2

I've written a really nice, pretty comprehensive class for my particular department's particular way of doing things. I've also got biblatex citation and bibliography styles. Once I have them a bit tidied up (so they're easier to maintain), I intend to send them to my department so they can be shared the other students who use LaTeX (both of them, I'm sure!).

What are the best practices here? I'm looking for established/common practices or tools for:

  • writing (some, minor) documentation (ideally including that trick where the documentation automatically includes the source code)
  • using the class and styles once they're hosted elsewhere -- there has to be something better than just checking and redownloading if anyone else updates it, but it seems much too niche to be worth putting out publically on something like CTAN.
  • somehow packaging the class and style together. Is this possible? It would seem sensible if it is.

Not really sure where to look for this sort of thing, so I'm looking here... TIA!

1
  • 2
    Thank you for the common sense of not publishing this to CTAN. While this increases the effort of distribution a bit, I really don't like the number of niche classes included in a full TeX Live installation... That being said, this Q&A format is probably better suited for questions with a narrower scope (read: single questions, not multiple disguised as one). However I'll try to give some pointers.
    – Skillmon
    Dec 8, 2021 at 8:13

1 Answer 1

2

The traditional way to write documentation with the implementation in the document is to create a .dtx with the correct setup (of course you could also just use something like \lstinput in a separate document, but the .dtx file allows to have explanations neatly typeset in between the blocks of code, and everything unnecessary is stripped for the production release via docstrip).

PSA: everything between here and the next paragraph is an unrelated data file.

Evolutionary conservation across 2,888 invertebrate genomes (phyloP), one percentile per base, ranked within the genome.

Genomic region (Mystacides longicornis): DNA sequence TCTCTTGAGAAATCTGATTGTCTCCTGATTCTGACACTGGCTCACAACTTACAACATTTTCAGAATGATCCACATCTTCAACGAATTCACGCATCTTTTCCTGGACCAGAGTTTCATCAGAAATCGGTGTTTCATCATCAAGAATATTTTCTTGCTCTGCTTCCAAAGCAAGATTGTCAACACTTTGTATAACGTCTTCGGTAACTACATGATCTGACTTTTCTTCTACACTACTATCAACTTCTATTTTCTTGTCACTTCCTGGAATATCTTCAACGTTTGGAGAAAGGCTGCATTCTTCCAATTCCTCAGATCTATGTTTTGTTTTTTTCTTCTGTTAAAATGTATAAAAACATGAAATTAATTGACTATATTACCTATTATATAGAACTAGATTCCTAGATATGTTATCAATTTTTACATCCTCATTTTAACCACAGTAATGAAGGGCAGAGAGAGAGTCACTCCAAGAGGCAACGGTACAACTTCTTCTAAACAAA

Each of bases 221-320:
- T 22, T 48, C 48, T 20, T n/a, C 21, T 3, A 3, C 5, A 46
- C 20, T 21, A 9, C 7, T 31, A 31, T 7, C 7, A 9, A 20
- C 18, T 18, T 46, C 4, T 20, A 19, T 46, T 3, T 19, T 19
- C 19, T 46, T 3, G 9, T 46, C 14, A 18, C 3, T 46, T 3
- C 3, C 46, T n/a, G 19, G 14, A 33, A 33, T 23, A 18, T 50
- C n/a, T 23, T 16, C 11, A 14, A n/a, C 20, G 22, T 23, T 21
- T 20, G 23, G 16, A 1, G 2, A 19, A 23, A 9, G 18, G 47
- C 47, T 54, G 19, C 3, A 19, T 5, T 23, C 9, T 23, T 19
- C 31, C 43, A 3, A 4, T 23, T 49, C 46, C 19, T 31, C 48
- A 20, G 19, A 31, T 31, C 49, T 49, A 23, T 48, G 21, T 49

Some information about .dtx can be found on Joseph's blog in a posting from 2009 (there are multiple posts about them there). You could also take a look at other packages and how they do things. And it is possible to create both your class and bibliography style from a single .dtx file if you want (though I'm certainly not the best package writer out there, you could for example take a look at the source of my expkv, which creates multiple files from a single .dtx: https://github.com/Skillmon/tex_expkv).

I'd also suggest using the l3build system created by the LaTeX Project team. It allows to write unit tests for your code, and an easy way to install the necessary files locally (just a single call of l3build install will put the files at the right spot for you, provided you set installfiles correctly inside the build.lua configuration). My expkv is using l3build as well, so you can also take a look there.

And I'd suggest putting it on some git server (either something hosted by your institute, one you host yourself, or if that's fine for you something like GitHub or GitLab). This doesn't solve the problem you formulated as

there has to be something better than just checking and redownloading if anyone else updates it

but at least you'll get something one can easily script to get updates (if you put it on CTAN it is only updated if the users update their LaTeX distribution, so while this bundles things on a single spot it still is no automatic solution of its own). One could for example just write a small shell/batch script that fetches the latest changes from the git, runs l3build check (if you set up unit tests), and if that's successful also runs l3build install. Simple minded bash script:

cd "/path/to/local/repository"
git fetch
git pull
l3build check && l3build install

You must log in to answer this question.

Not the answer you're looking for? Browse other questions tagged .